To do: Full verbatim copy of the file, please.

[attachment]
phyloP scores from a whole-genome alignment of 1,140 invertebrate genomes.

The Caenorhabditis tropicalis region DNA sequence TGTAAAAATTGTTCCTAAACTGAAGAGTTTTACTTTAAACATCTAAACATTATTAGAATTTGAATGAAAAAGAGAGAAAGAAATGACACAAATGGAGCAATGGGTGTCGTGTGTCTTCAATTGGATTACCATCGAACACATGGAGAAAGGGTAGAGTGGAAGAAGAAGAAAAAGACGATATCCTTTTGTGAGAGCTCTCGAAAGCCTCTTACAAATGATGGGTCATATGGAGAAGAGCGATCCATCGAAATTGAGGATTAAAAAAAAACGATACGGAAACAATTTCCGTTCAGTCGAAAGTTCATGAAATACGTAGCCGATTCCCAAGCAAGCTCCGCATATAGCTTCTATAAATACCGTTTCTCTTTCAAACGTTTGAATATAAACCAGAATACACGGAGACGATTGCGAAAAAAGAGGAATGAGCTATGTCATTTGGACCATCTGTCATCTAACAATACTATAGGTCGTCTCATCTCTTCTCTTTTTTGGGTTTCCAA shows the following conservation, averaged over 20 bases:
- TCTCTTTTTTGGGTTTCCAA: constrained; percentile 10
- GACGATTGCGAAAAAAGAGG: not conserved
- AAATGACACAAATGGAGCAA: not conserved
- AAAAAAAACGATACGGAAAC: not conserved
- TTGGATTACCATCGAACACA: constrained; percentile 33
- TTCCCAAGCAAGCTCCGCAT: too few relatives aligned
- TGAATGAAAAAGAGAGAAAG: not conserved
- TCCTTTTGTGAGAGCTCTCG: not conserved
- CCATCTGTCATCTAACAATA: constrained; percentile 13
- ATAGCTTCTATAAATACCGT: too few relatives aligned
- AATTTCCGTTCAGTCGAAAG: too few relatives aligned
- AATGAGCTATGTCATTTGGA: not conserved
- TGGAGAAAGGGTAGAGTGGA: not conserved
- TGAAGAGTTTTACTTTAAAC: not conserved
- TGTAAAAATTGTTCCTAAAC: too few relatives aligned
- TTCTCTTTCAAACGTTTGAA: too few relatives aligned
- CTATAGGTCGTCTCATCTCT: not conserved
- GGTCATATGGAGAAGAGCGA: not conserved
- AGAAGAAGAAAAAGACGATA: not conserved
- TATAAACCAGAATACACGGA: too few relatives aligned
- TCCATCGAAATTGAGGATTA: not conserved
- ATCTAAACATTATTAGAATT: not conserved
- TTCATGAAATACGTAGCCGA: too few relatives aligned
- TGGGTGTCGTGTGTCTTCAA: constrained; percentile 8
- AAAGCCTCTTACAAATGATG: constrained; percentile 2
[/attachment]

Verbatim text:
phyloP scores from a whole-genome alignment of 1,140 invertebrate genomes.

The Caenorhabditis tropicalis region DNA sequence TGTAAAAATTGTTCCTAAACTGAAGAGTTTTACTTTAAACATCTAAACATTATTAGAATTTGAATGAAAAAGAGAGAAAGAAATGACACAAATGGAGCAATGGGTGTCGTGTGTCTTCAATTGGATTACCATCGAACACATGGAGAAAGGGTAGAGTGGAAGAAGAAGAAAAAGACGATATCCTTTTGTGAGAGCTCTCGAAAGCCTCTTACAAATGATGGGTCATATGGAGAAGAGCGATCCATCGAAATTGAGGATTAAAAAAAAACGATACGGAAACAATTTCCGTTCAGTCGAAAGTTCATGAAATACGTAGCCGATTCCCAAGCAAGCTCCGCATATAGCTTCTATAAATACCGTTTCTCTTTCAAACGTTTGAATATAAACCAGAATACACGGAGACGATTGCGAAAAAAGAGGAATGAGCTATGTCATTTGGACCATCTGTCATCTAACAATACTATAGGTCGTCTCATCTCTTCTCTTTTTTGGGTTTCCAA shows the following conservation, averaged over 20 bases:
- TCTCTTTTTTGGGTTTCCAA: constrained; percentile 10
- GACGATTGCGAAAAAAGAGG: not conserved
- AAATGACACAAATGGAGCAA: not conserved
- AAAAAAAACGATACGGAAAC: not conserved
- TTGGATTACCATCGAACACA: constrained; percentile 33
- TTCCCAAGCAAGCTCCGCAT: too few relatives aligned
- TGAATGAAAAAGAGAGAAAG: not conserved
- TCCTTTTGTGAGAGCTCTCG: not conserved
- CCATCTGTCATCTAACAATA: constrained; percentile 13
- ATAGCTTCTATAAATACCGT: too few relatives aligned
- AATTTCCGTTCAGTCGAAAG: too few relatives aligned
- AATGAGCTATGTCATTTGGA: not conserved
- TGGAGAAAGGGTAGAGTGGA: not conserved
- TGAAGAGTTTTACTTTAAAC: not conserved
- TGTAAAAATTGTTCCTAAAC: too few relatives aligned
- TTCTCTTTCAAACGTTTGAA: too few relatives aligned
- CTATAGGTCGTCTCATCTCT: not conserved
- GGTCATATGGAGAAGAGCGA: not conserved
- AGAAGAAGAAAAAGACGATA: not conserved
- TATAAACCAGAATACACGGA: too few relatives aligned
- TCCATCGAAATTGAGGATTA: not conserved
- ATCTAAACATTATTAGAATT: not conserved
- TTCATGAAATACGTAGCCGA: too few relatives aligned
- TGGGTGTCGTGTGTCTTCAA: constrained; percentile 8
- AAAGCCTCTTACAAATGATG: constrained; percentile 2